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The One-Man Drug Company


A roll of $10,000, or two weeks of work.  

But, lately, as his friends settle into careers in private-equity consulting and cosmetics PR, Lenny has found himself questioning his profession. Whenever he tries to imagine himself five or ten years down the line, his mind either shudders and comes up blank, or spits back images of clichéd cautionary tales: Lenny the Addict, Lenny in Jail, Lenny Dead. “I’m not gonna be 30 years old and feeding my babies with this,” he declares, but given that he’s often in debt up to $15,000 to a man who regularly carries a gun, getting out is more complicated than suddenly growing a conscience and tossing your phone into the East River. “You have to get out smoothly,” says Lenny. “Same way you got in.”

With this in mind, he has recently set in motion a plan for retirement, one that gains momentum with each customer he greets—

“Hey, baby, what’s up?”

Outside the gallery, the doe-eyed woman hurries across the street, her vintage riding boots clicking on the cobblestones. There must be an opening tonight, because bodies are pouring into the street, blocking traffic. Beneath the thin yellow glow of the streetlights, the figures are silhouetted: a sea of conceptualized hairstyles all referencing bands that Lenny, who listens almost exclusively to hip-hop, has never heard of.

“Yeah, baby, long time no see.”

With that, Gallery Girl presses her waxen cheek to his, kissing the air just below his earlobe. Lenny can smell her perfume—vaguely citrus, superclean. He shakes her hand, sliding the two big ones she ordered into her palm. She slips the Baggies into her purse as they walk through the crowd making small talk, two old friends who know nothing about each other. Eventually, they stop and she gives him another delicate kiss, this time reaching out her other hand, the one that’s been palming $200 the entire time.

“See ya, baby,” she says, cantering across the street and disappearing through the gallery door.

Lenny, meanwhile, goes into accounting mode.

After every delivery, he pulls out his T-Mobile Sidekick and uses its tiny keypad to record the specifics of the transaction just completed: customer nickname, quantity purchased, cash received. This information will be erased later tonight, once he gets home and downloads it into a Microsoft Excel spreadsheet tracking every deal he’s made over the past year. That file is then purged from his hard drive and stored on an unlabeled diskette: a cheap, flimsy piece of plastic that Lenny hopes will make him a small fortune. Like many markets, the drug business thrives on mergers and acquisitions, or what is known in the trade as “selling your numbers”—giving up your phone and client list for a fee. Every dealer keeps track of his profits in one way or another, though Lenny’s Excel document is likely a rare prep-school touch, one he hopes will boost his sale price. Recently, he heard about a pot-delivery service going for $50,000, but cocaine is both a pricier drug and a growth industry—use among adults has been increasing nationally since 1999—so he’s thinking he could double that number. “The rule in any business is that you don’t sell your company for what it makes in a year,” explains Lenny, “but for what it makes in two or three or four years, right? Well, in my business, you can’t do that. Someone gets arrested and—boom—it’s over. So you gotta sell it based on what you make in, like, six months.”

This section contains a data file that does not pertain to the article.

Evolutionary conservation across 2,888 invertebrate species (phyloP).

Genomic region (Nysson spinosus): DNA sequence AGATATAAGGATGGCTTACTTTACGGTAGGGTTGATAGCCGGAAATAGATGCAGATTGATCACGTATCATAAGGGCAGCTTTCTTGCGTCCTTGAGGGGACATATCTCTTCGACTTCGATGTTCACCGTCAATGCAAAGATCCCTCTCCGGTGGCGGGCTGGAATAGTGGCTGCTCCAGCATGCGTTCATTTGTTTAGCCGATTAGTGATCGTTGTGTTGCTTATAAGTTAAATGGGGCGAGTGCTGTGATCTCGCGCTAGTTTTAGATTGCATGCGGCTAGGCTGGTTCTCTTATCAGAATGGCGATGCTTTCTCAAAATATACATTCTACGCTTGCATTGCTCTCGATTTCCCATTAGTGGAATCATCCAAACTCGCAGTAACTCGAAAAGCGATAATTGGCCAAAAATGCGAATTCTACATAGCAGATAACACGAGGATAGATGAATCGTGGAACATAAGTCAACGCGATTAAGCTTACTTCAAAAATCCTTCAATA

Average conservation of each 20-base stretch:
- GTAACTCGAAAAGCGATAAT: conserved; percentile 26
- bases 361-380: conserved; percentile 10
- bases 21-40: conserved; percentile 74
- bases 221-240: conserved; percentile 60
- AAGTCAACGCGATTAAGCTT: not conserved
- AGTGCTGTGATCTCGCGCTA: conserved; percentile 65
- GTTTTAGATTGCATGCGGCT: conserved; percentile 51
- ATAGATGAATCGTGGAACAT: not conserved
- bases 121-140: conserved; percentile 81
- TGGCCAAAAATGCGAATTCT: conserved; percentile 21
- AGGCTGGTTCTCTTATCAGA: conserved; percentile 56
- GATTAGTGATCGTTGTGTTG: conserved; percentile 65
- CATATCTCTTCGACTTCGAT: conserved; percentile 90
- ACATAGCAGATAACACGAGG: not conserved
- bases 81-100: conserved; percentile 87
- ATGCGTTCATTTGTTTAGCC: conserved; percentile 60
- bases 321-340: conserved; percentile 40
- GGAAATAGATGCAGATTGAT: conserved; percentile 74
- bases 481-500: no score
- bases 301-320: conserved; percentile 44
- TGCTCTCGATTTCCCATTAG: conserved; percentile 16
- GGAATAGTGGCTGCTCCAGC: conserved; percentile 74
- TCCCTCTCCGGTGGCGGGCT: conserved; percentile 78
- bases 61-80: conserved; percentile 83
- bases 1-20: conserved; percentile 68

And that, in outline, is Lenny Starke’s retirement plan: Cash in, cash out, and use the windfall to invest in something legitimate. A business of some sort. Real estate, for instance. Maybe get an M.B.A. Every now and then Lenny even thinks, half-seriously, about law school. “Yeah, it’s ironic or whatever. People say, ‘Oh, law school, yeah-yeah . . . ’ But doing this has made me better suited,” he claims. “I’m a good talker, good at sitting down with people and working out deals. Half of law is the pretrial stuff you don’t see on TV, striking deals behind the curtain, which all comes down to money. Well, that’s the shit I do every day.”

To find the origin of Lenny’s hustling instinct—to understand how an upper-middle-class kid becomes a serious drug dealer—you have to go back to high school. Freshman year, he was a skinny kid, decent at sports, interested in student government. But by the time he was 15, Lenny had joined the ranks of privileged children who, searching for appealing avenues of rebellion, choose to emulate the lower classes with a cartoonish take on black culture. “Basically,” he says, “I started running around acting like a fake thug,” a pastime that revolved around “local street-dogging-type things,” like stealing North Face jackets off the backs of younger kids and skipping class to smoke blunts in back alleys. Lenny loved pot, but he also saw it as a business opportunity, partly because selling would mean free product for himself. Like his favorite rapper, Tupac Shakur, put it: I smoke blunts on a regular, fuck when it counts / I’m tryin’ to make a million dollars outta quarter ounce.


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